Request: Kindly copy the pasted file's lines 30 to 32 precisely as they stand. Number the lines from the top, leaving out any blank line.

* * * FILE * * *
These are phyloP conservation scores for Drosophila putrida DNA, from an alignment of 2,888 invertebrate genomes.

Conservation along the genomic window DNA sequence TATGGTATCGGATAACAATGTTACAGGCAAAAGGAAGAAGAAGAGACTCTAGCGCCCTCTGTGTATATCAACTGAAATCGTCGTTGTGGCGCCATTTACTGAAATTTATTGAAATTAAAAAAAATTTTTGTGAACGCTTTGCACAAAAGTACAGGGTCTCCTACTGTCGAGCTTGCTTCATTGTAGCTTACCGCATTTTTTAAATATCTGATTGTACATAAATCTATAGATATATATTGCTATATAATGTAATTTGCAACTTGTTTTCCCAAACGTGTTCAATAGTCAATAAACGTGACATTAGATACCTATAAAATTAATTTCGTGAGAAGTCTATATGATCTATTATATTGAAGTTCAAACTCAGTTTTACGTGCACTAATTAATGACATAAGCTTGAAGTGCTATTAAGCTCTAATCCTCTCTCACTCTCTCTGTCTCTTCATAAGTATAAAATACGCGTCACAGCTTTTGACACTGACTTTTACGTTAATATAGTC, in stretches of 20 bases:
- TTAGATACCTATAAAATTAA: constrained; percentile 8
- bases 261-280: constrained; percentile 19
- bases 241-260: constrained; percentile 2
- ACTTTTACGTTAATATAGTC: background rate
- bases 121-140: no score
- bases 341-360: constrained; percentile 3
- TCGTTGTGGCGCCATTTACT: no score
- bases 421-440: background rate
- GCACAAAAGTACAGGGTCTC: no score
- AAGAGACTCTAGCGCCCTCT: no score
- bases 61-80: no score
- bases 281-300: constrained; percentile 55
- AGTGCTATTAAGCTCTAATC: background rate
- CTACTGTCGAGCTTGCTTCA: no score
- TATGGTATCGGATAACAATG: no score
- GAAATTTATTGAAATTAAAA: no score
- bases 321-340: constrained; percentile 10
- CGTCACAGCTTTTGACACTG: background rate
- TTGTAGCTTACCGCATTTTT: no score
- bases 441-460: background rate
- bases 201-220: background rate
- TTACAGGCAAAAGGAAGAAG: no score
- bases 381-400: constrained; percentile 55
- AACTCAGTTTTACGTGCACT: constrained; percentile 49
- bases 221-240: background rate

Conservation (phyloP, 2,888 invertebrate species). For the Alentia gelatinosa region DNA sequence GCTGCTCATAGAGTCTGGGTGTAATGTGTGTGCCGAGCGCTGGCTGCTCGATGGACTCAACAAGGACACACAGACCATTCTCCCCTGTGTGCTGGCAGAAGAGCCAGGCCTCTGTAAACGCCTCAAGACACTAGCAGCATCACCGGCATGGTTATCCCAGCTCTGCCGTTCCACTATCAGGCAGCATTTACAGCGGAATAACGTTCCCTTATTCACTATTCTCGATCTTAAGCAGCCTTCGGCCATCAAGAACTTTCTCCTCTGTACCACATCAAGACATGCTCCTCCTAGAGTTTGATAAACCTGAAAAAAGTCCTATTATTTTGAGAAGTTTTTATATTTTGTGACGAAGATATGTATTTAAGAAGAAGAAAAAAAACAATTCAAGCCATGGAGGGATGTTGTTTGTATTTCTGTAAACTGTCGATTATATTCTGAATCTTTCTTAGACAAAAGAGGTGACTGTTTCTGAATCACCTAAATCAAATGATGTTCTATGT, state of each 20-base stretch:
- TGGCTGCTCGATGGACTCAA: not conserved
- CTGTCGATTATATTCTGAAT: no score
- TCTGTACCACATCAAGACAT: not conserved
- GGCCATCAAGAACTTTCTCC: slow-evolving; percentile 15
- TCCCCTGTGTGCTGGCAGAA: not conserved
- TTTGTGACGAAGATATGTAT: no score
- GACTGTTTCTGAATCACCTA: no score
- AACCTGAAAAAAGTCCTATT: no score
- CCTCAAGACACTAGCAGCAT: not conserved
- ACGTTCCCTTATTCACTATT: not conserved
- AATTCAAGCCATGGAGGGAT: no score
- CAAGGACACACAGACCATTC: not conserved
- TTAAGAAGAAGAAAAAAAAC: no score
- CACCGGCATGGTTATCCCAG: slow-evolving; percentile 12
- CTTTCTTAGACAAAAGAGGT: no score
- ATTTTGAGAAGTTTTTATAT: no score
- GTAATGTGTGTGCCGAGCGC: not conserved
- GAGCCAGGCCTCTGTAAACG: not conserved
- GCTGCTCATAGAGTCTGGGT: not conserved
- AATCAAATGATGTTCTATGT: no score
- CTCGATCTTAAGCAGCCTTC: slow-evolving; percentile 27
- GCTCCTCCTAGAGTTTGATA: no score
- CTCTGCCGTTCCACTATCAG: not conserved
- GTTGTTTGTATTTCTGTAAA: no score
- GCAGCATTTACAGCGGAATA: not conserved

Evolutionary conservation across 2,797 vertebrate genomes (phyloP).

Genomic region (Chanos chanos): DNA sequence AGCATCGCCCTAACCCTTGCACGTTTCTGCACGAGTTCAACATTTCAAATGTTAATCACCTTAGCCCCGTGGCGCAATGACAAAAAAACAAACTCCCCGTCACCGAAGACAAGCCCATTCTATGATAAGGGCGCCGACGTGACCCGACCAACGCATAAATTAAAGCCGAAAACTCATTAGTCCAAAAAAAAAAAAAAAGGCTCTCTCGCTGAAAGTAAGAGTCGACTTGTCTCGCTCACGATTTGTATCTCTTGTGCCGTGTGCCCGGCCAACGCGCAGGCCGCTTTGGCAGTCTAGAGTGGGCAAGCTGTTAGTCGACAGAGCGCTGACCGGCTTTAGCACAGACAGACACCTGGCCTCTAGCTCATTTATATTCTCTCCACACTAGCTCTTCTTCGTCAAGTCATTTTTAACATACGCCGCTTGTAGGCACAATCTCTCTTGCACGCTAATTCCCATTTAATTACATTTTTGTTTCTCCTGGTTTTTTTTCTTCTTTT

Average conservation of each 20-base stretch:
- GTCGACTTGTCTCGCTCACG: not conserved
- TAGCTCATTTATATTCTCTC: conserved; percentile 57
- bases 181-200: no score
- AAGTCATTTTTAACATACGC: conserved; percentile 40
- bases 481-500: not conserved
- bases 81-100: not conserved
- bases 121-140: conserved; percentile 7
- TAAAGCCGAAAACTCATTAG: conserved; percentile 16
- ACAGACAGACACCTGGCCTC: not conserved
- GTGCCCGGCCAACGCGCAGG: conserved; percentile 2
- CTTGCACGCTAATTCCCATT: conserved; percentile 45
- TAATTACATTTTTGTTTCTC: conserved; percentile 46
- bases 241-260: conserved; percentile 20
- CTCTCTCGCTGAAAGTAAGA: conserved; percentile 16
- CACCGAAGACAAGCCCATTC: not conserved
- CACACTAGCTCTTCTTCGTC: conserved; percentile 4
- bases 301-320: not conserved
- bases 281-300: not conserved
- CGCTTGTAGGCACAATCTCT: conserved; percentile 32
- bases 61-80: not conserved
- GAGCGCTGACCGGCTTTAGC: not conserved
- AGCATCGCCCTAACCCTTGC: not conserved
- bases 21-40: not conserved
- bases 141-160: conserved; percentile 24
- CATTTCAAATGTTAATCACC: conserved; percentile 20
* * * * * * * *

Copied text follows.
- CTGTCGATTATATTCTGAAT: no score
- TCTGTACCACATCAAGACAT: not conserved
- GGCCATCAAGAACTTTCTCC: slow-evolving; percentile 15